- Lovevery, a Boise, Id.-based maker of educational children’s toys, raised $20 million in Series B funding. Maveron led the round and was joined by investors including GV, Reach Capital, the Chan Zuckerberg Initiative, and Collaborative Fund. 

- Thimble, a New York-based platform offering short-term liability coverage for small businesses and independent workers formerly known as Verifly, raised $22 million in Series A funding. IAC led the round and was joined by investors including Slow Ventures, AXA Venture Partners, and Open Ocean. 

- Building Engines, a Boston-based operations platform for commercial real estate owners, operators and occupants, raised $12.7 million in funding. Wavecrest Growth Partners led the round and was joined by investors including River Cities Capital Funds, MassMutual Ventures and Camber Creek Ventures.

- Cashforce, an Antwerp-based fintech startup forecasting cash and working capital for customers, has raised 5 million euros ($5.5 million) in Series A funding. INKEF Capital and Citi Ventures led the round. 

- Mable, a Boston-based startup mobile and web-based B2B wholesale platform, raised $3.1 million in seed funding. Venrock, Accomplice, and Founder Collective led the round.

- Hummingbird Technologies, a London-based tech platform that evaluates the condition of agricultural fields, raised an undisclosed amount of Series B funding. Investors include BASF Venture Capital, TELUS Ventures, Saudi Agricultural and Livestock Investment Company, and Downing Ventures.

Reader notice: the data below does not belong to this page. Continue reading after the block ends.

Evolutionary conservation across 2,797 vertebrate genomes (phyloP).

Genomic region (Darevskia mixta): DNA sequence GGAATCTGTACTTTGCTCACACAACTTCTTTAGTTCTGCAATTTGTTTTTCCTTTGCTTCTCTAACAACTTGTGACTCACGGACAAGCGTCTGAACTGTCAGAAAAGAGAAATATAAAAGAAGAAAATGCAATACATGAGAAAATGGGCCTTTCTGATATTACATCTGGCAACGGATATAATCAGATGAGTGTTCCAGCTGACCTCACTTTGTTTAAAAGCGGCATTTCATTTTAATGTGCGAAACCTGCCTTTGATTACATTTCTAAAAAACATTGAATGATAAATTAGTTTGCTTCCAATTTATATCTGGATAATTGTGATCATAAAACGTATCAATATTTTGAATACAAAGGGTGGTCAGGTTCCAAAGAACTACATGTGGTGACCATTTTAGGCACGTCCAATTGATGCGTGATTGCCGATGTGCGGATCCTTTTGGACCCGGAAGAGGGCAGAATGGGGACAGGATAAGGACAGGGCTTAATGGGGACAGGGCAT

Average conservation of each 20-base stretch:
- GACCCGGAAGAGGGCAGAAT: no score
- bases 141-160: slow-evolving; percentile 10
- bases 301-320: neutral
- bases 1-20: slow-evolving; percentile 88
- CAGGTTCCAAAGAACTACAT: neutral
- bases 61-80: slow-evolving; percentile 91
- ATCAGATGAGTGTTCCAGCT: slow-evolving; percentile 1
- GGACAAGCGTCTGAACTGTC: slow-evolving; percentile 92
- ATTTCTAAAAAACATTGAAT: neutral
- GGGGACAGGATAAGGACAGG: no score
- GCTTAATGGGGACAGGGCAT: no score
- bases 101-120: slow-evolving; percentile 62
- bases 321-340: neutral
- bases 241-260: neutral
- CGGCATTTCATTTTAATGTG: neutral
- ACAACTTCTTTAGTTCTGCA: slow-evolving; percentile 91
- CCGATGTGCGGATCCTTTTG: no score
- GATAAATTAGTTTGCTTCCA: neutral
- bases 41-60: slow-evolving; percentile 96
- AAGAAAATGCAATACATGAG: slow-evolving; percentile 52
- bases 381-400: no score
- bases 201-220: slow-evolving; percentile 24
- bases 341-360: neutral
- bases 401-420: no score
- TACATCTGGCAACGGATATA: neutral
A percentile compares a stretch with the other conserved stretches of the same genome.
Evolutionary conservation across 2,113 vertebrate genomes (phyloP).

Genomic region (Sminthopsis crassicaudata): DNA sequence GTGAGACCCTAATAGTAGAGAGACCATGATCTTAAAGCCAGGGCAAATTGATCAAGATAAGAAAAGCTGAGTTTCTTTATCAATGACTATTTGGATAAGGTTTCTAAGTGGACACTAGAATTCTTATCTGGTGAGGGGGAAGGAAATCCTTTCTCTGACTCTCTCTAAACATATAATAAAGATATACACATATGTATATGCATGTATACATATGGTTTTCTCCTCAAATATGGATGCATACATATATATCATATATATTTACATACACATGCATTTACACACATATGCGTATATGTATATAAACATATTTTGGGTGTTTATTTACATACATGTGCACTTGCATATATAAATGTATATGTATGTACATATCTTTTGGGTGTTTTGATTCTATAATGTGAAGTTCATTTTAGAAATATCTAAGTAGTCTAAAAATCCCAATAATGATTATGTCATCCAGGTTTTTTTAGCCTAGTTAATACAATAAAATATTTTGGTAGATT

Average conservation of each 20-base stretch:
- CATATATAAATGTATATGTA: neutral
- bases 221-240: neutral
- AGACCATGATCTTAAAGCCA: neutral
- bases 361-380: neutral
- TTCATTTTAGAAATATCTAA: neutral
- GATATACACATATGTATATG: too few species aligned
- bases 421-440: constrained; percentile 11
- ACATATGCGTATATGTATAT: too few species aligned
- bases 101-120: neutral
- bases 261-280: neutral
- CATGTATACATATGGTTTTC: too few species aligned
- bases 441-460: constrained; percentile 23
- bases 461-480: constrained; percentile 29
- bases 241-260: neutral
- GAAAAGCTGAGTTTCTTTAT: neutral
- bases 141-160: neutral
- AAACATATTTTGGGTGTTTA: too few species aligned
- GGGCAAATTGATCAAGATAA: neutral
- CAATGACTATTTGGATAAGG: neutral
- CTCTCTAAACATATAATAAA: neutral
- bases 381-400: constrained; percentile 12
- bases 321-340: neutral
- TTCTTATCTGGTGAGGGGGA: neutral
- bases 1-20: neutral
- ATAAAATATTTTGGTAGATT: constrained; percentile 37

- Fitt, a Pittsburgh-based location-based for healthy living experiences across fitness, food, and events, raised an undisclosed amount. Mountain State Capital led the round and was joined by investors including Riverfront Ventures, MINDBODY, and TNC Ventures.


- Cyteir Therapeutics, a Lexington, Mass.-based developer of synthetic lethal therapies for cancer, raised $40.2 million in Series B funding. Novo Holdings led the round and was joined by investors including Venrock, DROIA Oncology Ventures, Osage University Partners, Lightstone Ventures, and Celgene Corporation.

- Azitra, a Farmington, Conn.-based clinical-stage medical dermatology company addressing skin conditions, raised $14 million in Series A funding. KdT Ventures and Bios Partners led the round and was joined by investors including Connecticut Innovations and Godfrey Capital.


- Rockbridge Growth Equity invested in White Glove, a Birmingham, Mich.-based provider of marketing support for those in the finance, insurance, legal and real estate industries. Financial terms weren't disclosed.

- Canada Pension Plan Investment Board and KKR will acquire a stake in Axel Springer, the German publisher, for at least 500 million euros.

- TMP Worldwide, backed by Gemspring Capital, acquired Carve, a London-based social media strategy firm. Financial terms weren't disclosed.

- HCAP Partners invest in DYPER, a Scottsdale, Ariz.-based bamboo diaper subscription service. Financial terms weren't disclosed.

- Clarion Capital Partners invested in Harris & Harris, a Chicago-based provider of accounts receivable management. Financial terms weren't disclosed.

- The Carlyle Group closed its investment in HireVue, a Salt Lake City-based provider of AI-driven talent assessment solutions. TCV, Granite Ventures, and Sequoia remain minority investors. Financial terms weren't disclosed.

- Blackstone plans to make a tender offer for Unizo Holdings, a Japanese hotel chain, Reuters reports. Unizo previously rejected an offer from the firm.